A very large number of plots used in the past simply don’t work these days because cellphones. You’ve got to start inventing batteries dying, no access to electricity, wandering into an area with no coverage. Even, in a recent novel, the holding place of the good guy being built as a Faraday Cage.

That is, you’ve got to stretch credulity into order to make many plot points work:

Disney has announced that it is to remake Home Alone, almost three decades after the original version hit cinemas. Bob Iger, CEO of Disney, said the film would be revived as a result of the company’s $71.3 billion (£58.7bn) acquisition in March of 20th Century Fox, which made the Macaulay Culkin original.

Mr Iger said Disney was “focused on leveraging Fox’s vast library of great titles to further enrich the content mix”, adding that his company planned to remake popular Fox films including Night at the Museum, Diary of a Wimpy Kid and Cheaper by the Dozen for “a new generation.”

The news was greeted with dismay by many fans of the original. Vice published an article headlined: “Disney Is Trying to Remake ‘Home Alone’ and Must Be Stopped”, and film executive Franklin Leonard tweeted: “Prayers up for the writers who have to solve the cell phone problem in a rebooted Home Alone.”

Well, yes.

This is how you deal with oiks like Aer Lingus

Take it away Squander Two.

An open letter to Aer Lingus on the occasion of their quite dreadful service.
Dear Sir or Madam,

I was unfortunate enough to be on your delayed flight EI937 from Heathrow to Belfast City on 19/7/19, so am writing to complain about the delay itself, the way you made the delay worse, and the way you treated your passengers. I fly twice a week and have very low expectations of airlines, generally putting up with the whole awful experience that you all offer without complaining. That Aer Lingus have managed to do so much so badly in just one flight that I am prompted to write this letter is some sort of perverse achievement.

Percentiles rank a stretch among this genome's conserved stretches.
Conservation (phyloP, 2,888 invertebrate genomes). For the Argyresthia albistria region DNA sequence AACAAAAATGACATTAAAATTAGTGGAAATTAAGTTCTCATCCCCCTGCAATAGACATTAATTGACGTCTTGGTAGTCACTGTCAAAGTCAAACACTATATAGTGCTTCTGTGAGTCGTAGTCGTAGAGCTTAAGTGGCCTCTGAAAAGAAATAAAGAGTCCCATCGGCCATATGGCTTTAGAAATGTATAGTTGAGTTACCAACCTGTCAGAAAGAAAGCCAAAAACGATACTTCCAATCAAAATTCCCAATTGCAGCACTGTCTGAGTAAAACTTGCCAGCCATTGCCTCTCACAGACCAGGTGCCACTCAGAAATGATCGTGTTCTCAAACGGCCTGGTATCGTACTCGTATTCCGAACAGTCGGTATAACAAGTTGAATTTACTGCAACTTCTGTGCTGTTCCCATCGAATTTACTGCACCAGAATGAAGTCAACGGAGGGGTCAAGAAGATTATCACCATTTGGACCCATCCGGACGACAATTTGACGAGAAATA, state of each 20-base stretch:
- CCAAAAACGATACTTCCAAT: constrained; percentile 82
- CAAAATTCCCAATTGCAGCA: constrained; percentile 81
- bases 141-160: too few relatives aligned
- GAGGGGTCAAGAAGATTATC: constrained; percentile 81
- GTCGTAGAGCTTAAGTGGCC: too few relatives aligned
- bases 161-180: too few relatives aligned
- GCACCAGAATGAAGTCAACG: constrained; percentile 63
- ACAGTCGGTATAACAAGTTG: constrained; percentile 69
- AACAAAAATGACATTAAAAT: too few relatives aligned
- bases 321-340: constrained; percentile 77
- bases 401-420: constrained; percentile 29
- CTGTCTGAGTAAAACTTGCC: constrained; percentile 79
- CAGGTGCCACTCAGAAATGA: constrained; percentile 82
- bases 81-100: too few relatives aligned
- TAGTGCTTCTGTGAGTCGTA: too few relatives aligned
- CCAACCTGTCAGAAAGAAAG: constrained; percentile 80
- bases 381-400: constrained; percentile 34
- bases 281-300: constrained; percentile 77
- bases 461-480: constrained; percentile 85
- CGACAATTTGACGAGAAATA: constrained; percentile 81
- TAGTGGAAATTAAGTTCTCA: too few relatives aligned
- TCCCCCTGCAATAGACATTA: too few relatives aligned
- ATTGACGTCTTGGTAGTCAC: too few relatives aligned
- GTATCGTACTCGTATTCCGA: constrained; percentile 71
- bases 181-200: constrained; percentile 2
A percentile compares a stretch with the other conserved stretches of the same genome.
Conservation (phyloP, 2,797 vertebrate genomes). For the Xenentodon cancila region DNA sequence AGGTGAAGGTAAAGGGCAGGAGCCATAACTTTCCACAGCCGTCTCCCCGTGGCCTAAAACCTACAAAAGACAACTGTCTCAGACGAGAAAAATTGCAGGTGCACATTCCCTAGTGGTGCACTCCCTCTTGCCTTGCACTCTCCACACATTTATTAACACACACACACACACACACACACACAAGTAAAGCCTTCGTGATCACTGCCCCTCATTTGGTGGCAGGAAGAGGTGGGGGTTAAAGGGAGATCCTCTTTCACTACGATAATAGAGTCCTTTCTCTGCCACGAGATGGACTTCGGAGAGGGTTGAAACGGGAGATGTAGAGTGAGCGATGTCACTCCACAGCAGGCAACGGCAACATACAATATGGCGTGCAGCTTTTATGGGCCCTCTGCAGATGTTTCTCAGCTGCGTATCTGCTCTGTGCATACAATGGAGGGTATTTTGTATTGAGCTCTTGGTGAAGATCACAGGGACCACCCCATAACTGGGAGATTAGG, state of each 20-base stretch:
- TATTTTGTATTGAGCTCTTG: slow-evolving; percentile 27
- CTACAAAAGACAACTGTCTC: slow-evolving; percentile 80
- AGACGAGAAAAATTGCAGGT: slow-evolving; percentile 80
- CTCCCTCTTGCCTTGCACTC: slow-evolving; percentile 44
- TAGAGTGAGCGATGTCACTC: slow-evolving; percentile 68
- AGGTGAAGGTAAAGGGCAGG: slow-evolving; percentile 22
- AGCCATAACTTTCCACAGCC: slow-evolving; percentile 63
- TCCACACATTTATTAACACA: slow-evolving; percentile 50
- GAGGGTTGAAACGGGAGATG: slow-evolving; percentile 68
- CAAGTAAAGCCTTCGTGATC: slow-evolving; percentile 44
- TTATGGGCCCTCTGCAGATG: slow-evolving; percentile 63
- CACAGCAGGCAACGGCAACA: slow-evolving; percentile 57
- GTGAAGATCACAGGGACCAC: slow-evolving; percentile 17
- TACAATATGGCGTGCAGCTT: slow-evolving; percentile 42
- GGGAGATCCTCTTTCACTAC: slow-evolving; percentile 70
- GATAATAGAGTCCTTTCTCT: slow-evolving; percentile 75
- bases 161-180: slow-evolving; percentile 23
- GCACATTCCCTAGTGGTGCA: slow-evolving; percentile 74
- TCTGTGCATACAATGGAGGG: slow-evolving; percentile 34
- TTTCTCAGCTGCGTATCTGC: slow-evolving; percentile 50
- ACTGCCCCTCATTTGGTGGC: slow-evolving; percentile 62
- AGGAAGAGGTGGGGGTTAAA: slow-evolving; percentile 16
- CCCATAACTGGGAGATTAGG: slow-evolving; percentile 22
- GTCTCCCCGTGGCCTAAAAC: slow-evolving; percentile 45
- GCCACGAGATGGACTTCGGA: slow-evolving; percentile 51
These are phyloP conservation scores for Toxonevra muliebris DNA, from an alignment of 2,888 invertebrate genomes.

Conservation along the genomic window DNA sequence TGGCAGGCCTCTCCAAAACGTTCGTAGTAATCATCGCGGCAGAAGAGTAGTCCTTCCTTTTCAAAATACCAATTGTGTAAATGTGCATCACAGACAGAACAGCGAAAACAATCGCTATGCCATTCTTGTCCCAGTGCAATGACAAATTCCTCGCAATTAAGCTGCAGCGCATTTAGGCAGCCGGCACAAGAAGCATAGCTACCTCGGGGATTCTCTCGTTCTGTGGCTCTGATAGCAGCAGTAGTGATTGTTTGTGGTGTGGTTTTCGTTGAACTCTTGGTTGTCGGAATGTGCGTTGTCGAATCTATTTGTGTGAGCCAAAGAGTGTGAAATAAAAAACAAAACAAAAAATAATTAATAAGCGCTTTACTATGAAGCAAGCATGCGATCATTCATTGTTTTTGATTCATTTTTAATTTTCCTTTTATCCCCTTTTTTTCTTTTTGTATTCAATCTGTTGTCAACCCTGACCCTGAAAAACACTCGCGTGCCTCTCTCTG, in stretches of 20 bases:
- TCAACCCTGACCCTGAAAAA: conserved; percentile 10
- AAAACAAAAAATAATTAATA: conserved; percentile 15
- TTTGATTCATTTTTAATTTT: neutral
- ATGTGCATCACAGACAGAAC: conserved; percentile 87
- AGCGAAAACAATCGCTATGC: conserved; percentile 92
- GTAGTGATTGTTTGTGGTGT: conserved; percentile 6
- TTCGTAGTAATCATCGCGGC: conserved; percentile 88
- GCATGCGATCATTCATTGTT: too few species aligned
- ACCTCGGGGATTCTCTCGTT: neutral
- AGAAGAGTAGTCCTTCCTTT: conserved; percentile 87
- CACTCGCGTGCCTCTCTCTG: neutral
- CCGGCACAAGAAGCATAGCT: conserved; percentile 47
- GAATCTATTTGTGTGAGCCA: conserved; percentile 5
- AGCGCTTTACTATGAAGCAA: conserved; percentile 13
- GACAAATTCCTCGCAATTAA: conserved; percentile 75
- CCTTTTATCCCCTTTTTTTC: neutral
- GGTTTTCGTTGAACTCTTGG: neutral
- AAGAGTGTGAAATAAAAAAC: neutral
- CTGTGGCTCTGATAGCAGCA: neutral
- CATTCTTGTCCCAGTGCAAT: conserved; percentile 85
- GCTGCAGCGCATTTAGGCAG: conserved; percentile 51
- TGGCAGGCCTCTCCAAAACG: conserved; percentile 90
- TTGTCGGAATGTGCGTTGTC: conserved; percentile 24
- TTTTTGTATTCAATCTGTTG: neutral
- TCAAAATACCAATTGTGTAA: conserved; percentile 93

Those who have their own blogs, or Tweet and all that, are invited to spreads this little missive.

Well, yes….

Police in Texas have apologised after photographs emerged of two white officers on horseback leading a black man down the street by a rope.

Obviously.

Melissa Morris, a lawyer for Mr Neely’s family, said he was homeless, mentally ill, and suffered from bipolar disorder.

Doesn’t matter, skin colour.

Galveston’s police department said leading a suspect by a rope on horseback was something officers were trained to do.

It was an accepted law enforcement technique, and even “best practice” in some situations.

Doesn’t matter, skin colour. Doesn’t even matter whether skin colour should matter, it does.

However:

Leon Phillips, president of the Galveston Coalition for Justice, said: “These are two white police officers on horseback, with a black man, walking him down the street with a rope tied to the handcuffs, and that’s doesn’t make sense, period.

“Stay there with him instead of humiliating him, and now you’ve humiliated the whole city of Galveston. And I do understand this, if it was a white man, I guarantee it would not have happened.”

Advice to Galveston. Search those archives for a white arrestee being led on a rope behind horses. Search real hard and publish, publish, publish.

Strange that we’ve not heard from the Senior Lecturer on this

The Treasury is to review George Osborne’s controversial tax rules on pensions amid concerns they are stifling the delivery of public services and pushing up NHS waiting times.

Higher earners are restricted from putting more than £10,000 annually into pensions without facing punitive taxes. The rules have been blamed for consultants and GPs turning down work, undermining patient treatment.

It was also suggested the rules have led to entrepreneurs losing faith in corporate pension schemes, reducing the attractiveness of plans to employees.